If your interest in AR-pattern rifles runs to the “big iron,” then the 7.62 NATO chambered P308 from Patriot Ordnance Factory (POF) should be on your very short list of new toys to acquire. Its relatively light weight (8.5 pounds empty), cutting edge features, gas-piston operating system, bomb-proof construction and superb precision make it a top-shelf choice for hunting, target shooting and defensive work.

The P308s nickel-plated bolt carrier houses a hard-chromed bolt and NP3 coated cam pin. Components of the piston are easily removed through the gas block.
The P308s nickel-plated bolt carrier houses a hard-chromed bolt and NP3 coated cam pin. Components of the piston are easily removed through the gas block.

It’s a little-known fact that the first commercially available gas-piston-operated AR-15 was the 5.56 NATO chambered P415, the P308’s little brother. POF’s founder and president, Frank DeSomma, was an aerospace engineer with no prior experience in firearms design, but in 2002 he set out to solve the two most vexing problems plaguing the U. S. military M16 and M4 platforms: excessive carbon fouling, and the M4’s short-barreled timing issue.

KNS anti-walk trigger pins guarantee the POF Single-Stage Competition Trigger stays put. Note the widemouth magazine well. Receiver finish is NP3.
KNS anti-walk trigger pins guarantee the POF Single-Stage Competition Trigger stays put. Note the widemouth magazine well. Receiver finish is NP3.

The first problem is inherent in the M16/M4 direct-gas-impingement operating system, where a big blast of red-hot combustion gas is delivered directly into the upper receiver to cycle the action. Workarounds adopted by the military included frequent cleaning and lots of lubrication, but this approach became problematic in desert environments where sand and fine dust particles combined with generous lubrication gummed up the whole works.

The short-barreled timing issue of the M4 is a result of its 14.5-inch barrel, which requires a much shorter gas tube than that of the 20-inch barreled M16. Shorter gas tubes result in an over-pressured weapon with critically high bolt speeds that lead to feeding and extraction problems, broken extractors, blown primers and case-head failures. Brute-force workarounds to help force extraction and get the next round chambered included heavy buffers/buffer springs, extra heavy-duty extractor springs, rubber o-rings and high-reliability magazines. But none of these “Band-Aids” directly addressed the short-barreled M4’s real problem: improper gas regulation.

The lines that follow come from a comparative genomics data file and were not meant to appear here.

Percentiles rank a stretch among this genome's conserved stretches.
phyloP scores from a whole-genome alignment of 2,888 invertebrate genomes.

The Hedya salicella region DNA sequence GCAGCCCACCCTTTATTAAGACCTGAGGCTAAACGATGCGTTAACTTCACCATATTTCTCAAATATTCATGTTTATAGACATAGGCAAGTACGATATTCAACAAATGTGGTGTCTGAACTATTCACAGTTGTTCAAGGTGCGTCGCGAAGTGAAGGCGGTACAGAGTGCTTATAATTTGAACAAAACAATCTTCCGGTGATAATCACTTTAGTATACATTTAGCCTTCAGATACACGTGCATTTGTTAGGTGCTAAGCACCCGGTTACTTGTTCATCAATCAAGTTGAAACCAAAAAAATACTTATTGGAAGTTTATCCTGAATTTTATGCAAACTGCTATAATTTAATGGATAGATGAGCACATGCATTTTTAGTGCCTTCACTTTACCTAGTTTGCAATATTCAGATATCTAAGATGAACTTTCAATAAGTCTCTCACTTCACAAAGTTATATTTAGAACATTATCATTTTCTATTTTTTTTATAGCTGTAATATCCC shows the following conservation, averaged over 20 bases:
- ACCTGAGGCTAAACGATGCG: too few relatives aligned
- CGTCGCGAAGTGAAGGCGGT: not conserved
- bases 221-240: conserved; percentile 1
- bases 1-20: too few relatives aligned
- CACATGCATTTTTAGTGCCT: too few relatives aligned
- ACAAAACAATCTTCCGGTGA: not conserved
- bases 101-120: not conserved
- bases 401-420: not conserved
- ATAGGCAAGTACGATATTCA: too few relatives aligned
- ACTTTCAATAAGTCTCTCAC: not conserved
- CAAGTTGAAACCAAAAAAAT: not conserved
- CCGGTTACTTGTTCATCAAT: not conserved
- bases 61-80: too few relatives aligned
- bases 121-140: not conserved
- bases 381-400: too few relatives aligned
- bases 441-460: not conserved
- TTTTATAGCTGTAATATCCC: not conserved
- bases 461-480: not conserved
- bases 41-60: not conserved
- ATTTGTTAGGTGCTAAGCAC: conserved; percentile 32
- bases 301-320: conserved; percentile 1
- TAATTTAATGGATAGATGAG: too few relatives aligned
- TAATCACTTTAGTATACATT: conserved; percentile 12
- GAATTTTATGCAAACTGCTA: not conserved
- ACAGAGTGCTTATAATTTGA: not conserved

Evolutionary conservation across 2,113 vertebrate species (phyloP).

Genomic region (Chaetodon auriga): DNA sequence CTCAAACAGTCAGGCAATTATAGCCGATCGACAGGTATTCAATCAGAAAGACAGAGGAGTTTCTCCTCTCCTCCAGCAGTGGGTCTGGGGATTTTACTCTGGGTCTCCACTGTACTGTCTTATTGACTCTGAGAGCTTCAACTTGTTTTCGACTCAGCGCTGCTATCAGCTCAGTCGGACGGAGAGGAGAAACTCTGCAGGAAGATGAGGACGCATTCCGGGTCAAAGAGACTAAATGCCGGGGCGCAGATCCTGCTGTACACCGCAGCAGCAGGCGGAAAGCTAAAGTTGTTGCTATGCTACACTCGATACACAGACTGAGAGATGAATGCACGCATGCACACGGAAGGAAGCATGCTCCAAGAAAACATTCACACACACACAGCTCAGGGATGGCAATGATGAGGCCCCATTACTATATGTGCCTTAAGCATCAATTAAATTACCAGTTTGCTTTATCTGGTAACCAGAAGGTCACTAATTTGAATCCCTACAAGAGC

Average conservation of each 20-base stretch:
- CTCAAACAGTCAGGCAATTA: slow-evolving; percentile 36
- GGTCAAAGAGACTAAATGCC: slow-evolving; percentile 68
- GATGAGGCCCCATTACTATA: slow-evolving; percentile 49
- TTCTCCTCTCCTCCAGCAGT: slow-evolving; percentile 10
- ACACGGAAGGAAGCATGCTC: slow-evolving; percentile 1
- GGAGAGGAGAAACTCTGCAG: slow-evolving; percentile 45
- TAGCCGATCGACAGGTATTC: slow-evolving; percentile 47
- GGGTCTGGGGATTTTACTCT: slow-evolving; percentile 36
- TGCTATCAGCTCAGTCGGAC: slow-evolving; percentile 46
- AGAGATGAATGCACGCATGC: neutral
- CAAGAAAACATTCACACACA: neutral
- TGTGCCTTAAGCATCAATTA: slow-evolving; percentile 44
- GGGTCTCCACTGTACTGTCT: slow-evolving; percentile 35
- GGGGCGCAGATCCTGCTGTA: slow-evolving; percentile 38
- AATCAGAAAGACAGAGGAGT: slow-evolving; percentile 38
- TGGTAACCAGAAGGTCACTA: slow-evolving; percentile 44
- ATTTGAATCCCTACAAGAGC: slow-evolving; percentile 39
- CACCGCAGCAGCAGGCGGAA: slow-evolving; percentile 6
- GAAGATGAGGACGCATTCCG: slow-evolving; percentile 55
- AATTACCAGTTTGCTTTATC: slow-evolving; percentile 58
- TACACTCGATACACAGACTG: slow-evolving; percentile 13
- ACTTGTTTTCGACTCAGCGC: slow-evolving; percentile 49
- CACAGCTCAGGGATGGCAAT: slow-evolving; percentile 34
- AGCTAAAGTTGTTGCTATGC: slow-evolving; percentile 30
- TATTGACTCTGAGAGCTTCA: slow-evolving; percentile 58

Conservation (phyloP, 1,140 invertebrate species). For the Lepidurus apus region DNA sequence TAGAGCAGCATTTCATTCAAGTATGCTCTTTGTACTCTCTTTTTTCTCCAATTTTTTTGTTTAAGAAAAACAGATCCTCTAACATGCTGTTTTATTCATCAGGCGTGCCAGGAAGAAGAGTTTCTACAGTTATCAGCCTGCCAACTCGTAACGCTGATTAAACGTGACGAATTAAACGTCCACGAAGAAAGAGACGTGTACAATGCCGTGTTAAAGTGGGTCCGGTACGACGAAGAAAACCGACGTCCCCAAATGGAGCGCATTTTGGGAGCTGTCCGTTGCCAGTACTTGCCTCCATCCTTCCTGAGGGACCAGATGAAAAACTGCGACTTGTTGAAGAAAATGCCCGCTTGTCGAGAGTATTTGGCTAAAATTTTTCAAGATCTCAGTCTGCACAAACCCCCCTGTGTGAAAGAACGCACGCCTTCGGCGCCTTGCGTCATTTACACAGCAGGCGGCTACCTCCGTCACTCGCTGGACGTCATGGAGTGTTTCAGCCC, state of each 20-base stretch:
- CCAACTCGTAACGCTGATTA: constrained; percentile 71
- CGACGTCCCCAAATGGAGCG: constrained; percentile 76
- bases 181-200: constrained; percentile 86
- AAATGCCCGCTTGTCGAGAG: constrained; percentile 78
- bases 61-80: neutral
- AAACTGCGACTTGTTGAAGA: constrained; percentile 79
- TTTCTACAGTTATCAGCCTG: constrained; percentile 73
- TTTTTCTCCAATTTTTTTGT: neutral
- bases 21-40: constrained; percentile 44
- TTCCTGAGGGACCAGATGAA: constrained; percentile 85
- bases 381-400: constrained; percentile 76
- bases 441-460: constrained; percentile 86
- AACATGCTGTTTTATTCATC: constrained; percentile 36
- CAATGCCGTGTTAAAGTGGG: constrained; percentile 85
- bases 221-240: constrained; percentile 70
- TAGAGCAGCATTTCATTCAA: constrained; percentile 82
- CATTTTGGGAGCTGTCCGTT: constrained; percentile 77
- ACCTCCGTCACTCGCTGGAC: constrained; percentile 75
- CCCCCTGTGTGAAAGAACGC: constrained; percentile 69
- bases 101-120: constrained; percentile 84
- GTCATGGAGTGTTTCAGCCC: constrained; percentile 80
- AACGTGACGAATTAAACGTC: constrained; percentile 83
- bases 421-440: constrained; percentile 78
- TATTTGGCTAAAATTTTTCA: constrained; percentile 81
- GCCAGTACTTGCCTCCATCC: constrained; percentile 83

Ambidextrous controls adorn the right side. A bolthold button is tucked inside the integral, enlarged-triggerguard, and easily operated by the trigger finger.
Ambidextrous controls adorn the right side. A bolthold button is tucked inside the integral, enlarged-triggerguard, and easily operated by the trigger finger.

DeSomma realized that these problems never existed in the M1 Garand, M1 Carbine and M14, all of which employed gas-piston operating systems, so he reasoned that if an effective, easily regulated, gas-piston system could be designed for the M16/M4, these reliability issues would go away. The principal result of his efforts was the POF Regulated Short-Stroke Gas Piston System, but while he was at it DeSomma re-engineered the entire weapon system to maximize functioning, reliability and accuracy.

The P308 is offered with black-anodized, OD Green, NP3-coated or Tungsten and Burnt Bronze Cerakoted upper and lower receivers, with prices at $2,729.99. It’s also available with 14.5-, 16.5-, 18- or 20-inch barrels as no-cost options. Our evaluation gun had the NP-3 finish and 14.5-inch barrel. To make it civilian legal, the 14.5-inch barrel has a very effective, 6-port muzzle brake permanently installed to satisfy the 16-inch minimum overall length requirement.

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